The Usual Suspects Win the Readers' Choice Awards!

The Question Isn't Who Won, but Rather Why Do They Win and How Do They Do It

By Walt Boyes, Keith Larson

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RCA 2012Welcome to the 20th Annual Control Readers' Choice Awards. It seems to us to be fascinating that we've made it with this award survey for 20 years. We are pleased with the response of readers and vendors, and we know how important this survey has become because we get the phone calls. We've surveyed our readers and we are pleased to present the collective opinion of over 1000 automation professionals on over 100 process automation technologies.

The survey continues to have, as we noted last year, a North American bias, but the number of responses from outside North America continues to grow. As we have for the past several years, we surveyed not only the print magazine's readers, but also subscribers to our digital media outlets: email newsletters, webinars, podcasts and all of the other media you can find at www.ControlGlobal.com.

Why is this survey important?

This survey and the resulting Readers' Choice Awards are the only completely unaided brand preference survey in the process automation industries.

As always, we pulled a random sample of end users from our databases, and we asked them, in a series of unaided (they have to write in the names—no preselected choices in dropdown boxes) surveys for their selections among all the solution providers they regularly work with.

This means that Control's staff has to make sure that all the various ways to name an ABB or a Rockwell or an Emerson product are counted correctly. This is time consuming and requires significant knowledge of the history of the industry. Did you know that there are over 17 different ways to list what is now an ABB product, for example? One of the things this indicates is the persistence of original brands in the minds of the end users, even after name-changes, acquisitions, and the passage of time.

Since this is a private survey, we have control over the responses, and we take great care to make sure that the survey is reasonable and accurate.

RCA 2012What You're Going to See

For the fourth year, we've broken out control platform awards by discipline, and also by industry vertical. Each category represents end-user selections in the six basic process control disciplines (see Table 1: "Overall 'Best in Control' Winners by Application Type"): Continuous Regulatory Control, Batch Process Automation, Safety/Emergency Shutdown, Sequential Logic, Continuous Sheet/Web Monitoring and Control, and Supervisory Control and Data Acquisition (SCADA). We have broken out the awards by the 10 industry verticals (see Table 2, "Best in Control" Winners by Application Type and Industry) that we serve: Chemicals Manufacturing, Electric Power Generation, Food and Beverage Manufacturing; Metals, Minerals and Mining; Oil and Gas Extraction, Petroleum Refining, Pharmaceuticals and Life Sciences, Plastics and Rubber Manufacturing, Pulp and Paper and Water/Wastewater.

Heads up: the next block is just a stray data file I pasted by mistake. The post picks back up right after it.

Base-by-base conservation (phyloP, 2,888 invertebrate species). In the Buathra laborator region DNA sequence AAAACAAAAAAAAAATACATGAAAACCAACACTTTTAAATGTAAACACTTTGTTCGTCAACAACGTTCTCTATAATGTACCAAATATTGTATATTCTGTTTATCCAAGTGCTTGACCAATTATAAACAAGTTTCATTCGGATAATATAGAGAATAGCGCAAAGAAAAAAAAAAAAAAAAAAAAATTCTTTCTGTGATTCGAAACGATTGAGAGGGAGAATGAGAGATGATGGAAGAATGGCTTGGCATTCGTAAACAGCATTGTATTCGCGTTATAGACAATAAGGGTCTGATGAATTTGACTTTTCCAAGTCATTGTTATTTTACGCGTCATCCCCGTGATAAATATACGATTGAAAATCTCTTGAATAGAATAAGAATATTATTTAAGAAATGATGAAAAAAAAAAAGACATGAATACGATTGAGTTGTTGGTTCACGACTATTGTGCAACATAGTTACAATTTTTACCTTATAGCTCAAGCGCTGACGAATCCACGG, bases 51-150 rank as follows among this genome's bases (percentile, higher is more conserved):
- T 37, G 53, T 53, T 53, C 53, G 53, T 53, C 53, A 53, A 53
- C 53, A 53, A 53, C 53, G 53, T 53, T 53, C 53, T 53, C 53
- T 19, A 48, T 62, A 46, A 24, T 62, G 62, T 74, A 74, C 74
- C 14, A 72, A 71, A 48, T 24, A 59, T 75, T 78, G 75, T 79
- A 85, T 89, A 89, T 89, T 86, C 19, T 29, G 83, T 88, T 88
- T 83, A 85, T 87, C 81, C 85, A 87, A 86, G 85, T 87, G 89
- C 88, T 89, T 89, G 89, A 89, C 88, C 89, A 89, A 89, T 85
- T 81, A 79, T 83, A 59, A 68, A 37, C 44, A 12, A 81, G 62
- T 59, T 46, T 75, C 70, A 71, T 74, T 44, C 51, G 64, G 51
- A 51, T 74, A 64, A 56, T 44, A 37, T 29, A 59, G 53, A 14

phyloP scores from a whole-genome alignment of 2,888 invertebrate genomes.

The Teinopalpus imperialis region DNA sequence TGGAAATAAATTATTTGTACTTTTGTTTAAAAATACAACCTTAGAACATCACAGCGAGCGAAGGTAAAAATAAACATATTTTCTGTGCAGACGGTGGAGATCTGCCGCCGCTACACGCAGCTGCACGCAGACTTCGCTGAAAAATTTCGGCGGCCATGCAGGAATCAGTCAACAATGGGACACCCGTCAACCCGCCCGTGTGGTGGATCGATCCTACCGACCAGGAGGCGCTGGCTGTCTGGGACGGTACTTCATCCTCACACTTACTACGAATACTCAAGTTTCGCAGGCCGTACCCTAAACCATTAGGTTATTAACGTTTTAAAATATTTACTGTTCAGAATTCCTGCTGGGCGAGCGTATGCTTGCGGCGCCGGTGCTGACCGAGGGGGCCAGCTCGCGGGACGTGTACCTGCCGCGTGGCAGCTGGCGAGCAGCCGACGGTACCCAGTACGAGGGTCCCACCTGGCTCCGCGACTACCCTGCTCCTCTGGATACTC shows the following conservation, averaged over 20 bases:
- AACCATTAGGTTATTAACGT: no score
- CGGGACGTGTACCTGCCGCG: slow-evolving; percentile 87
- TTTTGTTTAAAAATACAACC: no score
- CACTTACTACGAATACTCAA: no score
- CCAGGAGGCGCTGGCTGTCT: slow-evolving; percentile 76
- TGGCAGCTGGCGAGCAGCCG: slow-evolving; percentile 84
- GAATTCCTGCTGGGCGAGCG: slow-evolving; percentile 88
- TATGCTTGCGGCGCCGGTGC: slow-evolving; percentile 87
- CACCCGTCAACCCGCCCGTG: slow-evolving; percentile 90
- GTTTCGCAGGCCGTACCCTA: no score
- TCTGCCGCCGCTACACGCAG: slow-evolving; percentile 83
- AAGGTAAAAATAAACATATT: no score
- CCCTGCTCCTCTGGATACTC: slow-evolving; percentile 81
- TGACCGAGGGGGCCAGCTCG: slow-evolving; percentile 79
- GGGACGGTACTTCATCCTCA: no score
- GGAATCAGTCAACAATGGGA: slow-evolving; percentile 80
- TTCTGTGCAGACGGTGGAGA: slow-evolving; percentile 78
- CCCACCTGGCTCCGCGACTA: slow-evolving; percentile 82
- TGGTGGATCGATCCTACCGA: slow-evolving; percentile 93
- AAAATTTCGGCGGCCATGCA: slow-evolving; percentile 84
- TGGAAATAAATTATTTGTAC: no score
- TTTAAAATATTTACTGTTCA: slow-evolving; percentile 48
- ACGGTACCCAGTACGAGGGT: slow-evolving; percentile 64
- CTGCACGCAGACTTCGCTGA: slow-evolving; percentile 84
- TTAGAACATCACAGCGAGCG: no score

You will see, if you compare the current results to the 2011 Readers' Choice Awards that there has been very little change. ABB moved into the lead in Pulp and Paper; Rockwell and Emerson flipflopped position in Water/Wastewater, and other small changes.

Why Do They Win?

Too much should not be read into absolute position on these lists. To be mentioned in these Readers' Choice Awards at all, regardless of final position, means that the solution provider has not only consistently provided exceptionally fine quality products and services, but has demonstrated these capabilities to a large number of very loyal end-user customers. These are the suppliers who have consistently demonstrated excellence in customer service and responsiveness, and they all deserve congratulations for their efforts.

Branding, which is really what the Control Readers' Choice Awards are about, is made up of several components. One, as we've said, is "walking the walk." But high quality marketing and the concomitant sales effort by knowledgeable staff make up a very large component of the strength of these suppliers' brands.

We get asked fairly regularly how to "win" the RCAs. The answer, which the person asking the question generally isn't happy with, is to spend lots of time and money providing outstanding service to a large end-user base, and communicating what you're doing to the largest market you can. Sure, we'd like to sell more ads, but the fact remains that if you don't market your product, and provide outstanding service to your customers, you're hiding yourself and your light under the proverbial bushel basket. So that's how the usual suspects "win" the RCAs every year.

The Soft Side of Process Automation

These suppliers (Table 3) have consistently demonstrated expertise in software development and execution—and in providing applications expertise and high-quality customer service. Obviously, since this is a brand preference survey, the top awards usually go to the larger suppliers, but note the presence of smaller suppliers like PAS, TiPS, Kepware, Mathworks and Mynah Technologies. Good branding and the strength of a supplier's brand doesn't just reside with the major suppliers.

Seeing What's Going on Here

Operators have to be able to see what is going on in their processes, and they need highly effective and highly reliable ways to do that. The companies on this list (Table 4) are highly competent at hardware design and manufacturing, and many of them have been doing what they are being recognized for a very long time. Emerson, GE, Honeywell, Yokogawa, Invensys Operations Management and Rockwell Automation each have over 100 years' experience in effectively communicating process conditions to operators.